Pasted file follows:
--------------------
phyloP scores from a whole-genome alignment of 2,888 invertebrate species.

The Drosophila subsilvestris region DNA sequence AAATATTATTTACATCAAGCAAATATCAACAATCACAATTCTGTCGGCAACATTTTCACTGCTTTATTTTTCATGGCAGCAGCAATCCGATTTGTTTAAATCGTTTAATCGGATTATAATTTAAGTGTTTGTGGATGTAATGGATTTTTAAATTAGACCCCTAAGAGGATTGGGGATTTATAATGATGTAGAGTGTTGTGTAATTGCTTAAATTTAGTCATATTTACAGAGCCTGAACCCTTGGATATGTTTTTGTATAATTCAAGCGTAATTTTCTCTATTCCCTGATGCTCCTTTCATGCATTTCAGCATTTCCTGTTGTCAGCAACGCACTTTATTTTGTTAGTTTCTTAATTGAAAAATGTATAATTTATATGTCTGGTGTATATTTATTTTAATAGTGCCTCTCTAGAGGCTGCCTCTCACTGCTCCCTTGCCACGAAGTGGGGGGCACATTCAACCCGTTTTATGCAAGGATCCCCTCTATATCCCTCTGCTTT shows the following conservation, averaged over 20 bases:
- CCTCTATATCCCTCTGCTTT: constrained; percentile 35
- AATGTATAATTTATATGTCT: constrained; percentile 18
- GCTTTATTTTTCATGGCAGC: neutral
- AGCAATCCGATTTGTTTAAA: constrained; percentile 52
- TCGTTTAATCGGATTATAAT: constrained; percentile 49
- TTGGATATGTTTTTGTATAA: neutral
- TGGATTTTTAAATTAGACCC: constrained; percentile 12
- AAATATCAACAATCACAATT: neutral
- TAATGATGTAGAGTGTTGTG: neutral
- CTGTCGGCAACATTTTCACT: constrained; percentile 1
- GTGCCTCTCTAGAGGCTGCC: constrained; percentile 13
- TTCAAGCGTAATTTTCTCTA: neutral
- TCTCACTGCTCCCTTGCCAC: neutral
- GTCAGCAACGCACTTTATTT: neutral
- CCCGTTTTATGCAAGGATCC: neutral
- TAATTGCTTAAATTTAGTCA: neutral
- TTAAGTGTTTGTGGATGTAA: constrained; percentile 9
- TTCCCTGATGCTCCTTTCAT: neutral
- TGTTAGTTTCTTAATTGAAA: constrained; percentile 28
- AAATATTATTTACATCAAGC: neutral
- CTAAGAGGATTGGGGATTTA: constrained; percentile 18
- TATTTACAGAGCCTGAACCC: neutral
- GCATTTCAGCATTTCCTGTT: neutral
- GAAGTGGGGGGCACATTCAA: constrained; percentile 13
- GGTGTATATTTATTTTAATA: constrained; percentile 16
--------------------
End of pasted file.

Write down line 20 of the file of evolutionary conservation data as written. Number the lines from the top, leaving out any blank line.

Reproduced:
- TTCCCTGATGCTCCTTTCAT: neutral